It's a definitely a good idea. It will help to make all Palm users, regardless of the hardware manufacturers, feel welcome when they use a standard or common service. In addition, it helps advertisers if they know that there is a common place to show their wares to many potential customers. Maybe, Palm.net can be like the NTT i-mode service in Japan.
I believe this is necessary so that the next wave of wireless internet or communication will explode just like the old internet.

RE: Handspring
I.M. Anonymous @ 4/7/2001 7:51:49 AM #
At least now I see others agree that it doesn't sound like a bad idea. Wonder if Palm watches this board or if they would be open to a "company" developing such a springboard? If they made the hardware that would really be stretching it but I don't see where they could possibly object to someone else doing it.

Kevin

for what it was made it's perfect

I.M. Anonymous @ 4/7/2001 11:01:58 AM #
the VII was created for the purpose of mobile net browsing that's why it's not standard in other models

right now there is not enough market to make it standard. although with people beaming to their phones now i see it becoming more readily avaible

Palm Net

I.M. Anonymous @ 4/7/2001 3:25:21 PM #
Give me more k, for my cash and I'll sign back up.

Palm V sled

I.M. Anonymous @ 4/8/2001 9:41:12 AM #
Why doesn't Palm make a sled for the V series that can access Palm.net? Yeah, it would cut into sales of the VII, but the money NOT spent on buying a VII would go to buying a Vx and the sled. Palm wins either way.

Actually, at this point, they'd probably go for a module for the M10x or M50x series...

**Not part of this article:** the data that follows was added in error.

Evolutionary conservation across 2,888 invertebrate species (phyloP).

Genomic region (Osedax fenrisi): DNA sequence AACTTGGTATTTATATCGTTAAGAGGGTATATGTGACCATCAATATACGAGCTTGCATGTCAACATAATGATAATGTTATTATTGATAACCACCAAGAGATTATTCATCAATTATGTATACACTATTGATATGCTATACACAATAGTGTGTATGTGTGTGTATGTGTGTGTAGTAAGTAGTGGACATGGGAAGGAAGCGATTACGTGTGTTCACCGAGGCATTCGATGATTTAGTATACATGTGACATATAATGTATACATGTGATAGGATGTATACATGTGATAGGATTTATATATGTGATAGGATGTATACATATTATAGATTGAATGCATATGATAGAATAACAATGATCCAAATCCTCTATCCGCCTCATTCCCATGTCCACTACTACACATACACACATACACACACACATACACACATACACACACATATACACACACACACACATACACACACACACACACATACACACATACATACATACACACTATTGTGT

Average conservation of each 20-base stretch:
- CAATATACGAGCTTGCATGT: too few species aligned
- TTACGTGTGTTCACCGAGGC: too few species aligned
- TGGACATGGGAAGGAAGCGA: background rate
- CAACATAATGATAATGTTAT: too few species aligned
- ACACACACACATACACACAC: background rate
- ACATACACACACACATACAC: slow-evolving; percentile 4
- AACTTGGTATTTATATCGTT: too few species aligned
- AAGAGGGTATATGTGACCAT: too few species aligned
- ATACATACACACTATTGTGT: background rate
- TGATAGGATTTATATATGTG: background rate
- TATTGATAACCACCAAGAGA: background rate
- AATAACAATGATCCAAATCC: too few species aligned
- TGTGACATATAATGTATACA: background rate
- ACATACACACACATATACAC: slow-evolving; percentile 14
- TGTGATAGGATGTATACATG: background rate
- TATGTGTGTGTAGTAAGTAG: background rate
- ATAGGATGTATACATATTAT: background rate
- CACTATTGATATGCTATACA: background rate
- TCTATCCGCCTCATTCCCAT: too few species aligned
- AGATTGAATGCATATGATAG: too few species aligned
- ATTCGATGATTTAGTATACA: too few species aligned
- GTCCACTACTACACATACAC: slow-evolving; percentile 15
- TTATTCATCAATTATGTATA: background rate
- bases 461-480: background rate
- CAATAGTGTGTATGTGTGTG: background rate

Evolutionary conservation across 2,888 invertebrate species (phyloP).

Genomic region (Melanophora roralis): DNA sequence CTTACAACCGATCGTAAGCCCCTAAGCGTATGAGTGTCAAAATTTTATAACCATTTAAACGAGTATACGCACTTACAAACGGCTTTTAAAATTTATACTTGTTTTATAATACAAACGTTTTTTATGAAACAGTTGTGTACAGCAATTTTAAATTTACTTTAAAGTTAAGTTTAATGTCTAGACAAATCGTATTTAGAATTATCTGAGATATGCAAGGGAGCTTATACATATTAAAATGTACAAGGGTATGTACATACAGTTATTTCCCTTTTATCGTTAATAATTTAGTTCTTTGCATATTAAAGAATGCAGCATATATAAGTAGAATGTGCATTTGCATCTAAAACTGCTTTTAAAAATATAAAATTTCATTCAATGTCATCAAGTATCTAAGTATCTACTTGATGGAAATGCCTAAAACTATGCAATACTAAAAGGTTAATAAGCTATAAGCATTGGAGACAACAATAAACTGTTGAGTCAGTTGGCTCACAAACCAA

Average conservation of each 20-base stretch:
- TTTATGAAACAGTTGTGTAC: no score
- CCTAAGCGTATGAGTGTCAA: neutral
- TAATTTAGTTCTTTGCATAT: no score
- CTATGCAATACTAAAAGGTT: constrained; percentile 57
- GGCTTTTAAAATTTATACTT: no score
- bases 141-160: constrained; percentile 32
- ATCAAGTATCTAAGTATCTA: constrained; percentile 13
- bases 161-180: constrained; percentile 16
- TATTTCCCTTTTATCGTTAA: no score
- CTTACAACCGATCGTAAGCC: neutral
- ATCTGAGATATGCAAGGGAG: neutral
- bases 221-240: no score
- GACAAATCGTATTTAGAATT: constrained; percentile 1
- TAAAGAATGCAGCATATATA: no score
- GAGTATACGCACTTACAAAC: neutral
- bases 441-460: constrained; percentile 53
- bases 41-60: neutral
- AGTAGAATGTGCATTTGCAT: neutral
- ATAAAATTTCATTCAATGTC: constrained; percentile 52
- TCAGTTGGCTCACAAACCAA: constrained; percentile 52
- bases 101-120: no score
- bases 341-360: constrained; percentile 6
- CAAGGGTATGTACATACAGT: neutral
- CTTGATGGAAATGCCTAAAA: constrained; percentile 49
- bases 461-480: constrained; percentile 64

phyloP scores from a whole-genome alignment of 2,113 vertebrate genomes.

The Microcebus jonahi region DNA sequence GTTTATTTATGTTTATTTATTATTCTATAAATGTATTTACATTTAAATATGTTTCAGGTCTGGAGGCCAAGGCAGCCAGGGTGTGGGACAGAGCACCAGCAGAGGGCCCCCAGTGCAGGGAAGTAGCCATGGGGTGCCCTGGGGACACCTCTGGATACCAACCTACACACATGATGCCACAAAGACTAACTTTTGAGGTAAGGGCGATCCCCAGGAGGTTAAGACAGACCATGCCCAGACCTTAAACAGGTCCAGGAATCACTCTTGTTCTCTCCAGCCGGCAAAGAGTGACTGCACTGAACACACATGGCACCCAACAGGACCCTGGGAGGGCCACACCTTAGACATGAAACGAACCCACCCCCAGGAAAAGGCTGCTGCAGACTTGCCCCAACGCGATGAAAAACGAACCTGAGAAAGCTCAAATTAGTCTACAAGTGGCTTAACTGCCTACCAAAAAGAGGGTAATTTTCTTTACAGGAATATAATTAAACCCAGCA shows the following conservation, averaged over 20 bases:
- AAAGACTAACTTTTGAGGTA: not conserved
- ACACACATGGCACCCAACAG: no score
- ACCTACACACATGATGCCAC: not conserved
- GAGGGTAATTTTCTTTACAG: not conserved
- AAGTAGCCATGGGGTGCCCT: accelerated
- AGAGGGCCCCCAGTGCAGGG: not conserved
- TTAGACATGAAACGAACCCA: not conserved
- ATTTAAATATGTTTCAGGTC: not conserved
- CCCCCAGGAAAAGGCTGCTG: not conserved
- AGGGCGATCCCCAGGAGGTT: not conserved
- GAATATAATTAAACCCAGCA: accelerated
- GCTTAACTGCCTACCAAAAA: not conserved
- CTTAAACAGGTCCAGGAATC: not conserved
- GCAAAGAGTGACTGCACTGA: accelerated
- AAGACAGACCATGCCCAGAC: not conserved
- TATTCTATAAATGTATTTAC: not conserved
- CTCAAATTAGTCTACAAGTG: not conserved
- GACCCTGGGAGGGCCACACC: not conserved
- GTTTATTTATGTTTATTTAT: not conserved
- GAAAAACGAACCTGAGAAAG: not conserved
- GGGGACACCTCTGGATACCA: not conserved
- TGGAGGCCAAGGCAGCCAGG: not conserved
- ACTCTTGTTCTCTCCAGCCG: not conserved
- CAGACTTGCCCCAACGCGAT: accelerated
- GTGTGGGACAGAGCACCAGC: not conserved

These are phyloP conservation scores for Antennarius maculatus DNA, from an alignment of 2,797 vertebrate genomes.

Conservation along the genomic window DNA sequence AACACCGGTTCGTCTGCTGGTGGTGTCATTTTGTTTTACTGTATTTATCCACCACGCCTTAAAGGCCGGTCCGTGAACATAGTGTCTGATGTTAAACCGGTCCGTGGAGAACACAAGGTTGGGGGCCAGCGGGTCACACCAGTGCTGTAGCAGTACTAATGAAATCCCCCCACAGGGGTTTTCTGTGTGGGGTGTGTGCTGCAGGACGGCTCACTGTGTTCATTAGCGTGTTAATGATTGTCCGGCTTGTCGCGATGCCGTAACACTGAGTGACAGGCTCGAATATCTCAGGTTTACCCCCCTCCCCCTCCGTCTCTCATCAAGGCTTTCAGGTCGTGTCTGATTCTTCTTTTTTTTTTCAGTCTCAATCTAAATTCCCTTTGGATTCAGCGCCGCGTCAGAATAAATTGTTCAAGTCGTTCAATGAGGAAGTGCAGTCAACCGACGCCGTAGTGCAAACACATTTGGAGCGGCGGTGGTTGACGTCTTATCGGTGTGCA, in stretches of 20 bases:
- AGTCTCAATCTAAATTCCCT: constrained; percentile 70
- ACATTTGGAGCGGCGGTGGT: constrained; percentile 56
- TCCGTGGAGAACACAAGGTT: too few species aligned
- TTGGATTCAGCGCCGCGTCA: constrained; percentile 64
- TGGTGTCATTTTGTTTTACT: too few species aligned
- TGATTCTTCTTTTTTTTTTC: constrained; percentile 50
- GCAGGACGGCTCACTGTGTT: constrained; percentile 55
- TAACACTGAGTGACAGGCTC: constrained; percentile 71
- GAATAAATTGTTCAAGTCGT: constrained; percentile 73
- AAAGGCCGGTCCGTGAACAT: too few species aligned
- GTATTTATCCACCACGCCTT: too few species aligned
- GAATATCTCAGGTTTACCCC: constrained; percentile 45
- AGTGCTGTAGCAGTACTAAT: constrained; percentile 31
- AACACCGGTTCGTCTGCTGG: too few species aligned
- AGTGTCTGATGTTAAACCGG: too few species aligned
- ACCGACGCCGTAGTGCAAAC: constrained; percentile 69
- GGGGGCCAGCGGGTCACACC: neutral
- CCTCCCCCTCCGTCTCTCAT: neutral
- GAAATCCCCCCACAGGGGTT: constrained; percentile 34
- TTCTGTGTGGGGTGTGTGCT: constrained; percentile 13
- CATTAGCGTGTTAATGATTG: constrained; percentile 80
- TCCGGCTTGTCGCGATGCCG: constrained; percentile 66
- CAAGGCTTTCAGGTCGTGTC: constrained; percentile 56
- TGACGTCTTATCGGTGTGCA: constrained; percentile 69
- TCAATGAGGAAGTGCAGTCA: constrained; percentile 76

RE: Palm V sled
I.M. Anonymous @ 4/8/2001 7:31:38 PM #
There are two sleds produced by Australian companies that allow the MIK to be used over both MobiTex (400 MHz) and DataTAC 4000/5000 networks. WaveNet (www.wavenet.com.au), and dotWAP (www.dotwap.com). There are also numerous GSM sleds, OhFish.com, RealVision.com.hk and UbiNetics.co.uk spring to mind... I've played with all of these except the UbiNetics GSM sled and they are all very cool.

RE: Palm V sled
I.M. Anonymous @ 4/9/2001 1:32:53 PM #
Yeah, I know there are wireless sleds available. However, I believe the only way to access Palm.net is with a Palm IV. I'm surprised that Palm has limited the service to only one of their products (at the moment...rumors of a M70x series have started up). If they put out a sled for the V/Vx or something for any of their other models, they could drum up more business for Palm.net. They would lose some sales of the Palm VII, but I think the cost of the sled plus the monthly service fee (which must be profitable, look at all the companies with subscription fees) would more than make up for the lost sales.



Get a Kyocera smartphone instead

I.M. Anonymous @ 4/8/2001 12:45:26 PM #
The smartphone uses pqa apps and seems to be faster accessing the internet (at least in my area) than my palm vii.